Genetically speaking, mammals are more like their fathers

dna
From left to right, the structures of A-, B- and Z-DNA. Credit: Wikipedia

You might resemble or act more like your mother, but a novel research study from UNC School of Medicine researchers reveals that mammals are genetically more like their dads. Specifically, the research shows that although we inherit equal amounts of genetic mutations from our parents - the mutations that make us who we are and not some other person - we actually "use" more of the DNA that we inherit from our dads.

The research, published in the journal Nature Genetics, has wide implications for the study of human disease, especially when using mammalian research models. For instance, in many mouse models created for the study of gene expression related to disease, researchers typically don't take into account whether specific genetic expression originates from mothers or fathers. But the UNC research shows that inheriting a mutation has different consequences in mammals, depending on whether the genetic variant is inherited from the mother or father.

"This is an exceptional new research finding that opens the door to an entirely new area of exploration in human genetics," said Fernando Pardo-Manuel de Villena, PhD, professor of genetics and senior author of the paper. "We've known that there are 95 that are subject to this parent-of-origin effect. They're called imprinted genes, and they can play roles in diseases, depending on whether the genetic mutation came from the father or the mother. Now we've found that in addition to them, there are thousands of other genes that have a novel parent-of-origin effect."

These that are handed down from parents show up in many common but complex diseases that involve many genes, such as type-2 diabetes, heart disease, schizophrenia, obesity, and cancers. Studying them in genetically diverse mouse models that take parent-of-origin into account will give scientists more precise insights into the underlying causes of disease and the creation of therapeutics or other interventions.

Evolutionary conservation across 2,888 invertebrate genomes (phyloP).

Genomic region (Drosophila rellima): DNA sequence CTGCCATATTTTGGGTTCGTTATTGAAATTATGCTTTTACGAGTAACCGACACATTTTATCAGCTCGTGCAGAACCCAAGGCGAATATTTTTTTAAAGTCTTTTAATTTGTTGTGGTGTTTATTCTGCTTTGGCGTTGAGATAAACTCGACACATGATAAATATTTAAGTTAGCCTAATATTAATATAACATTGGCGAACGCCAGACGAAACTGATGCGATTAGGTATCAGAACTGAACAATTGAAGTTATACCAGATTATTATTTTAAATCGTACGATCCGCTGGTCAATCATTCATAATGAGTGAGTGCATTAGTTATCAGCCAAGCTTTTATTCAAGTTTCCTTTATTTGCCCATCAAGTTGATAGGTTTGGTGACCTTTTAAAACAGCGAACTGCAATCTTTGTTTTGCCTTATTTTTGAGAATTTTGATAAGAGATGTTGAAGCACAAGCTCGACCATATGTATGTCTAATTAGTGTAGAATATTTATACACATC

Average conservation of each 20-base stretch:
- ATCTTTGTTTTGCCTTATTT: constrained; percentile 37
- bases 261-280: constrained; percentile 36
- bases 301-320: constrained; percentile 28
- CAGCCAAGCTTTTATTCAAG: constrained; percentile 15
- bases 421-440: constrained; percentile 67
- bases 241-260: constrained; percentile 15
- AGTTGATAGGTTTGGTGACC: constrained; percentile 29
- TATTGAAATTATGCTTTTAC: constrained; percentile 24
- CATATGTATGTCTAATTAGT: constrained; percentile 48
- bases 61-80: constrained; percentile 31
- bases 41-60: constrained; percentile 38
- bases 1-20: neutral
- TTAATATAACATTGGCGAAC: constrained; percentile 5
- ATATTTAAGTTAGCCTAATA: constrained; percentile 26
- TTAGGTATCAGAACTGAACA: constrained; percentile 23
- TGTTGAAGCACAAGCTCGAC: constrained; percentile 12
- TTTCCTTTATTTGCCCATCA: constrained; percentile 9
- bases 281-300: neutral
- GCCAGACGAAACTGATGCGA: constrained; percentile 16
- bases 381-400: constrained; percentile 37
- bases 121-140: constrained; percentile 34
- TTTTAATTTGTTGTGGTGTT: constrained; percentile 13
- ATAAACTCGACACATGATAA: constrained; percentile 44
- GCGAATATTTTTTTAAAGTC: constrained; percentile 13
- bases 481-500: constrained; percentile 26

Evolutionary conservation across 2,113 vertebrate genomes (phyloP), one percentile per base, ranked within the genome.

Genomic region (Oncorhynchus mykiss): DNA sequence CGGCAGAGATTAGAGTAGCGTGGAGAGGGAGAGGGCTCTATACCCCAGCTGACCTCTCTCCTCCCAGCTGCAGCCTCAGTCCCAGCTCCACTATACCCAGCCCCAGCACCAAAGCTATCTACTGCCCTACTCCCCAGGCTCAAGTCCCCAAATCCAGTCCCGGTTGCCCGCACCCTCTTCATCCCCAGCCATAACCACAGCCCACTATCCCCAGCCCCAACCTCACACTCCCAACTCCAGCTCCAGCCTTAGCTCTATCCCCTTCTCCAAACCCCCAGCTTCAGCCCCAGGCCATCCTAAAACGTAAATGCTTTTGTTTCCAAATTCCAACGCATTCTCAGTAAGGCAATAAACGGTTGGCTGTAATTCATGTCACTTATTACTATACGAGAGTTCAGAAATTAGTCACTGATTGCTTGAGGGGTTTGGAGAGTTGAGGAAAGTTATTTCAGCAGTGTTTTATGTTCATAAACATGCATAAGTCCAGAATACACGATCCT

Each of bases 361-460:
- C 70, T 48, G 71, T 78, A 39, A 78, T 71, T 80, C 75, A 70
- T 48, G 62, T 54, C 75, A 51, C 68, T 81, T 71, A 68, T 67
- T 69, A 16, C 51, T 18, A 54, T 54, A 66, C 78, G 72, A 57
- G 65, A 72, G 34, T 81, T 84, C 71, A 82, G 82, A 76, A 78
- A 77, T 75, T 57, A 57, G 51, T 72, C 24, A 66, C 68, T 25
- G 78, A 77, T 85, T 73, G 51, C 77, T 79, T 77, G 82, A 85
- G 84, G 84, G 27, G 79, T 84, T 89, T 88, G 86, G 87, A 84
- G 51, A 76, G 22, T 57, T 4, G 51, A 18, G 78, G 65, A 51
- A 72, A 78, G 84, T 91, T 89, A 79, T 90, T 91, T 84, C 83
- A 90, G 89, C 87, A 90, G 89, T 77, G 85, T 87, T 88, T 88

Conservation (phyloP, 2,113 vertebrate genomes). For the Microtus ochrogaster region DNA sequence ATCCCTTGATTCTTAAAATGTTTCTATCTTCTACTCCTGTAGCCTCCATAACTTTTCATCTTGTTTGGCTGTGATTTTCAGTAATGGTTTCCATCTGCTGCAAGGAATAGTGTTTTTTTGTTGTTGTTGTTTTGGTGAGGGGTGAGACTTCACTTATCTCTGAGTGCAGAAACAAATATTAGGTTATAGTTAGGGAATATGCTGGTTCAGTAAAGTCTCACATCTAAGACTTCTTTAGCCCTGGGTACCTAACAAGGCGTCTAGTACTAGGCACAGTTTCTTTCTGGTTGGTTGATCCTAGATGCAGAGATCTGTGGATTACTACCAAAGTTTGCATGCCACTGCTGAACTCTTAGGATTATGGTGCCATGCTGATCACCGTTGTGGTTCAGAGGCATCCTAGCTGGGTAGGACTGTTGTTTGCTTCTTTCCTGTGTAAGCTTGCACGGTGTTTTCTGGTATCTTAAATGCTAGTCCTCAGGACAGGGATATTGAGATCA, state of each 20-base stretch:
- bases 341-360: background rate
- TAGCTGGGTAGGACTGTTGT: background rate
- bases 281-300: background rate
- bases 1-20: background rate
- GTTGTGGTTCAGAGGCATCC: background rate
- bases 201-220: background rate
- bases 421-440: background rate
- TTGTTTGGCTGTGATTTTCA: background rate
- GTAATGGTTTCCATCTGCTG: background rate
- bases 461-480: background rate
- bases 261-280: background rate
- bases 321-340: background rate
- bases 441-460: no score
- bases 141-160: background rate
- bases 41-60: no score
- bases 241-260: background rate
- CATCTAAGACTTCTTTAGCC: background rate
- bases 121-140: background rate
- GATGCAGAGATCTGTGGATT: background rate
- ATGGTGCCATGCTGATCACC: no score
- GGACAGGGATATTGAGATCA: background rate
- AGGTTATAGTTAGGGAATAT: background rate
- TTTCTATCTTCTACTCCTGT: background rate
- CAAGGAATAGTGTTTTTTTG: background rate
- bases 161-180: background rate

The key to this research is the Collaborative Cross - the most genetically diverse mouse population in the world, which is generated, housed, and distributed from UNC. Traditional lab mice are much more limited in their genetic diversity, and so they have limited use in studies that try to home in on important aspects of diseases in humans. The Collaborative Cross bred together various wild type mice to create wide diversity in the mouse genome. Pardo-Manuel de Villena said that this diversity is comparable to the variation found in the human genome. This helps scientists study diseases that involve various levels of genetic expression across many different genes.

Gene expression connects DNA to proteins, which then carry out various functions inside cells. This process is crucial for proper human health. Mutations that alter gene expression are called regulatory mutations.

"This type of genetic variation is probably the most important contributor - not to simple Mendelian diseases where there's just one gene mutation [such as cystic fibrosis] - but to much more common and complex diseases, such as diabetes, heart disease, neurological conditions, and a host of others," Pardo-Manuel de Villena said. "These diseases are driven by gene expression, not of one gene but of hundreds or thousands of genes.

"The Collaborative Cross and the expertise we have at UNC allow us to look at different gene expression for every gene in the genome of every kind of tissue," said Pardo-Manuel de Villena, who directs the Collaborative Cross.

For the Nature Genetics study, Pardo-Manuel de Villena's team, including first author James Crowley, PhD, assistant professor of genetics, selected three genetically diverse inbred strains of mice that were descended from a subspecies that evolved on different continents. These mice were bred to create nine different types of hybrid offspring in which each strain was used as both father and mother. When the mice reached adulthood, the researchers measured gene expression in four different kinds of tissue, including RNA sequencing in the brain. They then quantified how much gene expression was derived from the mother and the father for every single gene in the genome.

"We found that the vast majority of genes - about 80 percent - possessed variants that altered gene expression," Crowley said. "And this was when we discovered a new, genome-wide expression imbalance in favor of the dad in several hundred genes. This imbalance resulted in offspring whose brain was significantly more like their father's."

For every gene a scientist is interested in, Pardo-Manuel de Villena's team can create mice that have low, intermediate, or high expression of genes. And they can explore if that expression is associated with a specific disease.

"This expression level is dependent on the mother or the father," Pardo-Manuel de Villena said. "We now know that mammals express more genetic variance from the father. So imagine that a certain kind of mutation is bad. If inherited from the mother, the gene wouldn't be expressed as much as it would be if it were inherited from the father. So, the same bad mutation would have different consequences in disease if it were inherited from the mother or from the father."

These types of genetic mutations across hundreds of genes are hard to study and a major bottleneck to realizing the promises of the post-genome era. But Pardo-Manuel de Villena said, "Thanks to the Collaborative Cross, the mouse can be used to model how these genes work and how they impact health and disease in any kind of tissue in the body."